Experimental design and construction started 1934 by students at Minnesota U. under Prof. John Akerman's supervision as outcome of WPA project through which government provided income-producing work during Depression. Assigned tail number X-14880, has single seat and is powered by Jacobs engine bearing serial number 15. Surface, covered with both metal and fabric, is silver-gray. Differed from other so-called "tailless" airplanes of the time in that similar machines were equipped with long wings swept back to such a degree that they actually functioned as dual tails. Control surfaces at wing tips became, in effect, tail-mounted rudders.
Akerman has a fairly straight wing. Achieves lateral control by movable planes on each wing tip and by unique system of elevons and movable flaps. According to Akerman, contemporary delta-wing aircraft use similar control principles. Because of these and other unique design characteristics, aircraft has been called missing link between sharply swept wing and delta wing of American aircraft.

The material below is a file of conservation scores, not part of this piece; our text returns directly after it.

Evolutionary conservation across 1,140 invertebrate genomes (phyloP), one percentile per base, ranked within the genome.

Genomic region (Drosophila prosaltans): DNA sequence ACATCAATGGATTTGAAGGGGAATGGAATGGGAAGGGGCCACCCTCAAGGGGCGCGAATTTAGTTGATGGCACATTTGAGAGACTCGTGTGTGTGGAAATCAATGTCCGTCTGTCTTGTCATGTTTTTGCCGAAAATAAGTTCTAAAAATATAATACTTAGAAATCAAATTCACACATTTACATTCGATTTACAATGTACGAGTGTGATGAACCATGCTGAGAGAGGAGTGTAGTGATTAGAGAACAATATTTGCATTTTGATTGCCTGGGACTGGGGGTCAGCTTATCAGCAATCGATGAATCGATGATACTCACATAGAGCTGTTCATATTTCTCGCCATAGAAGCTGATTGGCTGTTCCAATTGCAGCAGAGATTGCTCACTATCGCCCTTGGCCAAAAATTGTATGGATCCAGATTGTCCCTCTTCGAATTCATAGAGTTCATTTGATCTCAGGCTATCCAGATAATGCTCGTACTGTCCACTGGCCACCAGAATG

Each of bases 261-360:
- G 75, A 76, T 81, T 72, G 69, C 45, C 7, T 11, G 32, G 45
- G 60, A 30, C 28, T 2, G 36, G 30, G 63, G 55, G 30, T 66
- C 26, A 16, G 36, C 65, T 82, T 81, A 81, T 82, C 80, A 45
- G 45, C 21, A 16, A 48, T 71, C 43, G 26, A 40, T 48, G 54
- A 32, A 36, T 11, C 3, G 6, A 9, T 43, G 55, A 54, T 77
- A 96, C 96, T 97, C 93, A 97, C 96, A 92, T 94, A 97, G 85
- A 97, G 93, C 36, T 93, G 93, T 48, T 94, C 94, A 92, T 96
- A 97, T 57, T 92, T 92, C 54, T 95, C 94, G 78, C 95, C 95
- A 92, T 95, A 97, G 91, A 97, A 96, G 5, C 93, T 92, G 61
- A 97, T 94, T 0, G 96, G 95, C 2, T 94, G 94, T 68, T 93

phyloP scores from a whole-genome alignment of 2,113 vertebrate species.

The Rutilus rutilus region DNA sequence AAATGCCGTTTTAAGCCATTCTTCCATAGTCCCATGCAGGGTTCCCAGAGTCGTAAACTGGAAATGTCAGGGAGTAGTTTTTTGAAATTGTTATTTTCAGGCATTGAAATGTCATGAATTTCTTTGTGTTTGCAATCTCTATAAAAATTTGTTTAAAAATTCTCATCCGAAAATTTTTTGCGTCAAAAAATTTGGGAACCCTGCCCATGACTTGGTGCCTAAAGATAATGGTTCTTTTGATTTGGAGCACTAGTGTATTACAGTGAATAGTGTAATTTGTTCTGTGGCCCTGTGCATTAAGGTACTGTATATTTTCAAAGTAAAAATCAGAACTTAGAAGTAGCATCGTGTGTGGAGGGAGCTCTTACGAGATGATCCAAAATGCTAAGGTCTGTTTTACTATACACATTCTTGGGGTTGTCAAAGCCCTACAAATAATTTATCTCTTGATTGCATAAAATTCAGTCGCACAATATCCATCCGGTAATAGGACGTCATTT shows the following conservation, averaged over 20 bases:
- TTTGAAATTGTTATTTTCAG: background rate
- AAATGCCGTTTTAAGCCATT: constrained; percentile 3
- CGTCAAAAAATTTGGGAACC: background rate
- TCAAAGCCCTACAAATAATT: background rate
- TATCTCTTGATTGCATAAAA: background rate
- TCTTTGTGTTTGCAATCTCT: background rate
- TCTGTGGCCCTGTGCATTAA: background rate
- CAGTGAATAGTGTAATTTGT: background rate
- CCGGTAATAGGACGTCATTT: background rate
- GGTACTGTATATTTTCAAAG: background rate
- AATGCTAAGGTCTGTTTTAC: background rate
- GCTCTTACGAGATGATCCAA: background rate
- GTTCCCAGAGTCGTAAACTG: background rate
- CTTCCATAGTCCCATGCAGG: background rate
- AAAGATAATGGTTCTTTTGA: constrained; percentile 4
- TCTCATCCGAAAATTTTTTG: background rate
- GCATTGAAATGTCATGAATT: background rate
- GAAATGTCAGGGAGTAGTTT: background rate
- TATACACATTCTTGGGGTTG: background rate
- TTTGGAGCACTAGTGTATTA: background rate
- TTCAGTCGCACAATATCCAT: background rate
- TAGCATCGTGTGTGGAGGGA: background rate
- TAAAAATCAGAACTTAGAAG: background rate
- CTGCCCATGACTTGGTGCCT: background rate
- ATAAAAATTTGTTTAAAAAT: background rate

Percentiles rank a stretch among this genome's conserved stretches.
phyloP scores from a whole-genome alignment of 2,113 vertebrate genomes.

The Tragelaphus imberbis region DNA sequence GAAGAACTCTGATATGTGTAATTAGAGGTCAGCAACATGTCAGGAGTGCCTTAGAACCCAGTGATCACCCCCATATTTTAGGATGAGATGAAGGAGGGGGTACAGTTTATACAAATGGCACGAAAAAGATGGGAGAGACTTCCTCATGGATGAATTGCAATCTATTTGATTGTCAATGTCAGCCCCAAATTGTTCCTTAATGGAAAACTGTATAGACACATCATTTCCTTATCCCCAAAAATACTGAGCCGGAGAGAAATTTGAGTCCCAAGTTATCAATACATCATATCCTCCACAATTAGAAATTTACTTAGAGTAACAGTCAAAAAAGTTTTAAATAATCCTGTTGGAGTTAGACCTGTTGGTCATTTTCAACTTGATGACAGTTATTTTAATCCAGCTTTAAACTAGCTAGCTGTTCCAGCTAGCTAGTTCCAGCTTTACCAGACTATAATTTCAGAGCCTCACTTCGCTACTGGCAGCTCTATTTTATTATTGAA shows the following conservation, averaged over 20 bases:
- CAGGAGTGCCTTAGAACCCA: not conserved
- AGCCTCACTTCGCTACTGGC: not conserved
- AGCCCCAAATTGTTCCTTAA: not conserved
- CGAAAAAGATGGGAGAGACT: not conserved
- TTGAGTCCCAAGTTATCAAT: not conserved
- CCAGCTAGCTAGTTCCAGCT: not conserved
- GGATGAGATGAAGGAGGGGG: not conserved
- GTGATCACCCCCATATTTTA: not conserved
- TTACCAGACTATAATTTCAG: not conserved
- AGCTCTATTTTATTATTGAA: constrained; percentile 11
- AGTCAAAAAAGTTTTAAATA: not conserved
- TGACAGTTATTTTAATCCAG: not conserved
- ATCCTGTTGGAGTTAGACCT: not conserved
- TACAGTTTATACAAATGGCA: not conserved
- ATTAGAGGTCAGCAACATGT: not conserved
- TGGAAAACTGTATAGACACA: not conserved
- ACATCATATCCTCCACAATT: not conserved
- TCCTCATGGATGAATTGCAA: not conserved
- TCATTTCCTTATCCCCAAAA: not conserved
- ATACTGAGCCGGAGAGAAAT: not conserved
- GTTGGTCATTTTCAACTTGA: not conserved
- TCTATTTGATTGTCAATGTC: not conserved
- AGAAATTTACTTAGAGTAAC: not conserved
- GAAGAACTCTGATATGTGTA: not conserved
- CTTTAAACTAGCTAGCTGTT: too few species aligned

Made only one short flight--very short. Because of University's concern over lack of liability insurance, no firm plans made to flight test aircraft. Akerman, a WWI pilot, became impatient and decided to try first flight himself even though his license to fly was questionable. Plan was to start down runway at Wold Chamberlain Field (Minneapolis-St. Paul) and decide, during the run, if to continue and become airborne. Reasoning was that if it handled well, he would make short flight to evaluate aircraft. Was noticed going out to end of runway by a newspaper man. Media had become interested in the aircraft and when it would eventually fly. Hanging from running board of a car, a cameraman followed the aircraft from alongside the runway. Akerman was alarmed and became briefly airborne to avoid a collision but did not take off. He was furious be to no avail. The aircraft was unfortunately not flown again and was stored at the U of Minn and remained there until turned over to the Museum.